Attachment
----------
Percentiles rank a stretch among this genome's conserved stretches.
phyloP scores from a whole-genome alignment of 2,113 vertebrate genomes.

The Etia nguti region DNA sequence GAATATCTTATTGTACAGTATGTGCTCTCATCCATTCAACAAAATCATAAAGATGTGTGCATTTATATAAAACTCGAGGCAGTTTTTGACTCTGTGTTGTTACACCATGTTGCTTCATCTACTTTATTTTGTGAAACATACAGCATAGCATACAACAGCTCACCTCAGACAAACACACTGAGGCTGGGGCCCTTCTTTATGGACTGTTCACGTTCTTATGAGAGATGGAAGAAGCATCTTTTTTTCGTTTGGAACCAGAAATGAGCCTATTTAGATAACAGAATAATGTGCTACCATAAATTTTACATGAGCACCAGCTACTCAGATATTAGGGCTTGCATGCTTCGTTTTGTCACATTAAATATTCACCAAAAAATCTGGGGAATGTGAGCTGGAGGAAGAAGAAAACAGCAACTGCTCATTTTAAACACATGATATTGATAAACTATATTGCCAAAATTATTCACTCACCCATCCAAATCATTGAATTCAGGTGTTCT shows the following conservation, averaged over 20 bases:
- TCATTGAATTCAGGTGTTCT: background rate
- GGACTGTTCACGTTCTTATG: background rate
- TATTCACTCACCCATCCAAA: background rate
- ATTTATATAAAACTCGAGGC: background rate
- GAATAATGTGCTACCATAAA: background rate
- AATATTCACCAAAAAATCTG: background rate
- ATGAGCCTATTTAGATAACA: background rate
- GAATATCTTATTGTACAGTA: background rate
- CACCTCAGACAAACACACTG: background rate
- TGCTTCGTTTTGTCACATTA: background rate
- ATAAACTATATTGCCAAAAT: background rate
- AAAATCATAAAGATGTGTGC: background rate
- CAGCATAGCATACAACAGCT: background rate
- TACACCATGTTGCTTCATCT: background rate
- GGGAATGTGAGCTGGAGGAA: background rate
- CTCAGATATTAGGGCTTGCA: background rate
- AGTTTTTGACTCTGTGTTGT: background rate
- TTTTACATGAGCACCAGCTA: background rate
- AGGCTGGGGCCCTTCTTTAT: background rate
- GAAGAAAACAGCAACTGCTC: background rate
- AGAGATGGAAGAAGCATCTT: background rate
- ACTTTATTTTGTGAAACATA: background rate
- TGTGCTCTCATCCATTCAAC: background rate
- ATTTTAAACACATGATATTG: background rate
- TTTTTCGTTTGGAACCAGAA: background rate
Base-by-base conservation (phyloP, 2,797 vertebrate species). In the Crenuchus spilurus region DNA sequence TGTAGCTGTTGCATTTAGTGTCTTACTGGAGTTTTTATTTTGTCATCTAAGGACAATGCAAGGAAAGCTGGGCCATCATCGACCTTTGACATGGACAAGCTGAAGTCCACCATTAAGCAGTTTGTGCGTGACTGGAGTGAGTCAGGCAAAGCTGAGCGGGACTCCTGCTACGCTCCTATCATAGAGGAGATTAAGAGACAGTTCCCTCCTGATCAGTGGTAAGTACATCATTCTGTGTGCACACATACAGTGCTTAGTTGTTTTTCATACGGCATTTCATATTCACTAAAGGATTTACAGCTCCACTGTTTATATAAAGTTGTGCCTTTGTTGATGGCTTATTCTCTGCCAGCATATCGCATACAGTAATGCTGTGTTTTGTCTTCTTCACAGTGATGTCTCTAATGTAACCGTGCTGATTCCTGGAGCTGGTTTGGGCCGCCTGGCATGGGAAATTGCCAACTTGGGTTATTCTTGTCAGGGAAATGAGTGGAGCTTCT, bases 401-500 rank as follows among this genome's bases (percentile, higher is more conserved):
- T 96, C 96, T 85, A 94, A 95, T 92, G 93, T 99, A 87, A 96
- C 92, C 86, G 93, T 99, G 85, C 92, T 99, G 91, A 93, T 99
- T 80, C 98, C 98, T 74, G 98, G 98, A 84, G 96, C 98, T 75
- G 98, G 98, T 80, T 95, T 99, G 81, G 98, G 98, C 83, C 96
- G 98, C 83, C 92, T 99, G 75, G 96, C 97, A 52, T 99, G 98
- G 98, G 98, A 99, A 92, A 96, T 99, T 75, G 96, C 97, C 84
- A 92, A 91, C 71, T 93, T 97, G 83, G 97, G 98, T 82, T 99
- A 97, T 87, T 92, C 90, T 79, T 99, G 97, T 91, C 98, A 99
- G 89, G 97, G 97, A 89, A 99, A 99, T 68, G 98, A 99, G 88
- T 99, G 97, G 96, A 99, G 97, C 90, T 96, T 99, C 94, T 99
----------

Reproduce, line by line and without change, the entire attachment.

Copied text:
Percentiles rank a stretch among this genome's conserved stretches.
phyloP scores from a whole-genome alignment of 2,113 vertebrate genomes.

The Etia nguti region DNA sequence GAATATCTTATTGTACAGTATGTGCTCTCATCCATTCAACAAAATCATAAAGATGTGTGCATTTATATAAAACTCGAGGCAGTTTTTGACTCTGTGTTGTTACACCATGTTGCTTCATCTACTTTATTTTGTGAAACATACAGCATAGCATACAACAGCTCACCTCAGACAAACACACTGAGGCTGGGGCCCTTCTTTATGGACTGTTCACGTTCTTATGAGAGATGGAAGAAGCATCTTTTTTTCGTTTGGAACCAGAAATGAGCCTATTTAGATAACAGAATAATGTGCTACCATAAATTTTACATGAGCACCAGCTACTCAGATATTAGGGCTTGCATGCTTCGTTTTGTCACATTAAATATTCACCAAAAAATCTGGGGAATGTGAGCTGGAGGAAGAAGAAAACAGCAACTGCTCATTTTAAACACATGATATTGATAAACTATATTGCCAAAATTATTCACTCACCCATCCAAATCATTGAATTCAGGTGTTCT shows the following conservation, averaged over 20 bases:
- TCATTGAATTCAGGTGTTCT: background rate
- GGACTGTTCACGTTCTTATG: background rate
- TATTCACTCACCCATCCAAA: background rate
- ATTTATATAAAACTCGAGGC: background rate
- GAATAATGTGCTACCATAAA: background rate
- AATATTCACCAAAAAATCTG: background rate
- ATGAGCCTATTTAGATAACA: background rate
- GAATATCTTATTGTACAGTA: background rate
- CACCTCAGACAAACACACTG: background rate
- TGCTTCGTTTTGTCACATTA: background rate
- ATAAACTATATTGCCAAAAT: background rate
- AAAATCATAAAGATGTGTGC: background rate
- CAGCATAGCATACAACAGCT: background rate
- TACACCATGTTGCTTCATCT: background rate
- GGGAATGTGAGCTGGAGGAA: background rate
- CTCAGATATTAGGGCTTGCA: background rate
- AGTTTTTGACTCTGTGTTGT: background rate
- TTTTACATGAGCACCAGCTA: background rate
- AGGCTGGGGCCCTTCTTTAT: background rate
- GAAGAAAACAGCAACTGCTC: background rate
- AGAGATGGAAGAAGCATCTT: background rate
- ACTTTATTTTGTGAAACATA: background rate
- TGTGCTCTCATCCATTCAAC: background rate
- ATTTTAAACACATGATATTG: background rate
- TTTTTCGTTTGGAACCAGAA: background rate
Base-by-base conservation (phyloP, 2,797 vertebrate species). In the Crenuchus spilurus region DNA sequence TGTAGCTGTTGCATTTAGTGTCTTACTGGAGTTTTTATTTTGTCATCTAAGGACAATGCAAGGAAAGCTGGGCCATCATCGACCTTTGACATGGACAAGCTGAAGTCCACCATTAAGCAGTTTGTGCGTGACTGGAGTGAGTCAGGCAAAGCTGAGCGGGACTCCTGCTACGCTCCTATCATAGAGGAGATTAAGAGACAGTTCCCTCCTGATCAGTGGTAAGTACATCATTCTGTGTGCACACATACAGTGCTTAGTTGTTTTTCATACGGCATTTCATATTCACTAAAGGATTTACAGCTCCACTGTTTATATAAAGTTGTGCCTTTGTTGATGGCTTATTCTCTGCCAGCATATCGCATACAGTAATGCTGTGTTTTGTCTTCTTCACAGTGATGTCTCTAATGTAACCGTGCTGATTCCTGGAGCTGGTTTGGGCCGCCTGGCATGGGAAATTGCCAACTTGGGTTATTCTTGTCAGGGAAATGAGTGGAGCTTCT, bases 401-500 rank as follows among this genome's bases (percentile, higher is more conserved):
- T 96, C 96, T 85, A 94, A 95, T 92, G 93, T 99, A 87, A 96
- C 92, C 86, G 93, T 99, G 85, C 92, T 99, G 91, A 93, T 99
- T 80, C 98, C 98, T 74, G 98, G 98, A 84, G 96, C 98, T 75
- G 98, G 98, T 80, T 95, T 99, G 81, G 98, G 98, C 83, C 96
- G 98, C 83, C 92, T 99, G 75, G 96, C 97, A 52, T 99, G 98
- G 98, G 98, A 99, A 92, A 96, T 99, T 75, G 96, C 97, C 84
- A 92, A 91, C 71, T 93, T 97, G 83, G 97, G 98, T 82, T 99
- A 97, T 87, T 92, C 90, T 79, T 99, G 97, T 91, C 98, A 99
- G 89, G 97, G 97, A 89, A 99, A 99, T 68, G 98, A 99, G 88
- T 99, G 97, G 96, A 99, G 97, C 90, T 96, T 99, C 94, T 99